On Tuesday, the Chicago Mercantile Exchange (CME Group Inc.) declared it will start offering Bitcoin futures in Q4 2017 at the soonest and Q1 2018 at the latest.
Given that the CME is the “the world’s largest options and futures exchange” (per Wikipedia), this development could prove explosive when it comes to generating institutional interest in speculating on Bitcoin and cryptocurrencies in general in extension.
In a statement to the press, CME Group CEO and Chairman Terry Duffy said it’s all about meeting surging client demand for cryptocurrencies.
“Given increasing client interest in the evolving cryptocurrency markets, we have decided to introduce a bitcoin futures contract […] As the world’s largest regulated FX marketplace, CME Group is the natural home for this new vehicle that will provide investors with transparency, price discovery, and risk transfer capabilities.”
This announcement bodes well for the mid- and long-term pricing of Bitcoin, as mainstream institutional investments in BTC futures could obviously cause the current #1 crypto’s price to skyrocket in the next 5 to 10 years.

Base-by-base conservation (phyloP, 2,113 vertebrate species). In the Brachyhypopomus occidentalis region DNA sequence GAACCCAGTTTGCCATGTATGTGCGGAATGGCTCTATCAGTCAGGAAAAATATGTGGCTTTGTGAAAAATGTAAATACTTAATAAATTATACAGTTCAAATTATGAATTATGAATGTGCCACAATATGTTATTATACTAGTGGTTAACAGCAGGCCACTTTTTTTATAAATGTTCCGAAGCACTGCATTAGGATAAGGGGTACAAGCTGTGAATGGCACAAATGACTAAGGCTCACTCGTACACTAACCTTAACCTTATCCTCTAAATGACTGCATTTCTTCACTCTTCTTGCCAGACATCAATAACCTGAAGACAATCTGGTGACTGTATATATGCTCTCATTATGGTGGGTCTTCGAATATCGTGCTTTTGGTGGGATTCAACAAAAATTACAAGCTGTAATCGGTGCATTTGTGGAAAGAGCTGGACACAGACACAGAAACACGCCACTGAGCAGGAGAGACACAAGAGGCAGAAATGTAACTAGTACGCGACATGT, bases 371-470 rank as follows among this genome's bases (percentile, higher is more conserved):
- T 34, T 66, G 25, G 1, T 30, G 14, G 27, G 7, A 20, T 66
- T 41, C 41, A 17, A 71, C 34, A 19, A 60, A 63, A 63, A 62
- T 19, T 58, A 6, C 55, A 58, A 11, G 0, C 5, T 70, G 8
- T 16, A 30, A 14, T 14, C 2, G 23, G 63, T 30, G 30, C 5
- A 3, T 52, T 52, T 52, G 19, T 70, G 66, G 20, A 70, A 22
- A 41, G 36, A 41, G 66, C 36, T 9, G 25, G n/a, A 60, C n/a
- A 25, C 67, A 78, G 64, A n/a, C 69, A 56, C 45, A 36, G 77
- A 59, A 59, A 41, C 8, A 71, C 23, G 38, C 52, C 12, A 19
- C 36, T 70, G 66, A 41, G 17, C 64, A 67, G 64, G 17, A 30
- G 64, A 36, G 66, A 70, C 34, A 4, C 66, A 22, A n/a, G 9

Indeed, as such futures help to stabilize BTC as an asset class, so too will the coin’s price likely stabilize at new all-time highs over and over and over again.
— CMEGroup (@CMEGroup) October 31, 2017
As Tom Lee of Fundstrat recently remarked, the potential for Bitcoin reaching five digits by 2022 will largely be made possible by the financial boosts these futures can provide.
BlockTower Capital CIO Air Paul, for one, is pumped about the ramifications CME’s move will have for the space.
“[R]egulated bitcoin derivatives will bring a great deal of liquidity and legitimacy to the cryptocurrency ecosystem.”
Ethereum futures coming soon, too
The U.S. Commodity Futures Trading Commission (CFTC) gave LedgerX a specialized license to create the first federally-approved clearing house for “derivatives contracts settling in digital currencies.”
Naturally, Ledger X is aiming to offer BTC options contracts first, but they’re looking to follow up with Ethereum futures directly thereafter.
This means Ethereum enthusiasts can expect the same institutional price pressure that Bitcoin’s seemingly going to be getting first-mover status on in the mid- to long-term.
But it’s a whole lot better being in second than not being in the running at all when it comes to be listed as a settling option on major, voluminous financial exchanges.
TLDR: The Chicago Mercantile Exchange is opening up Bitcoin Futures in Q4 2017, which could cause a flood of institutional funds speculating on the crypto space.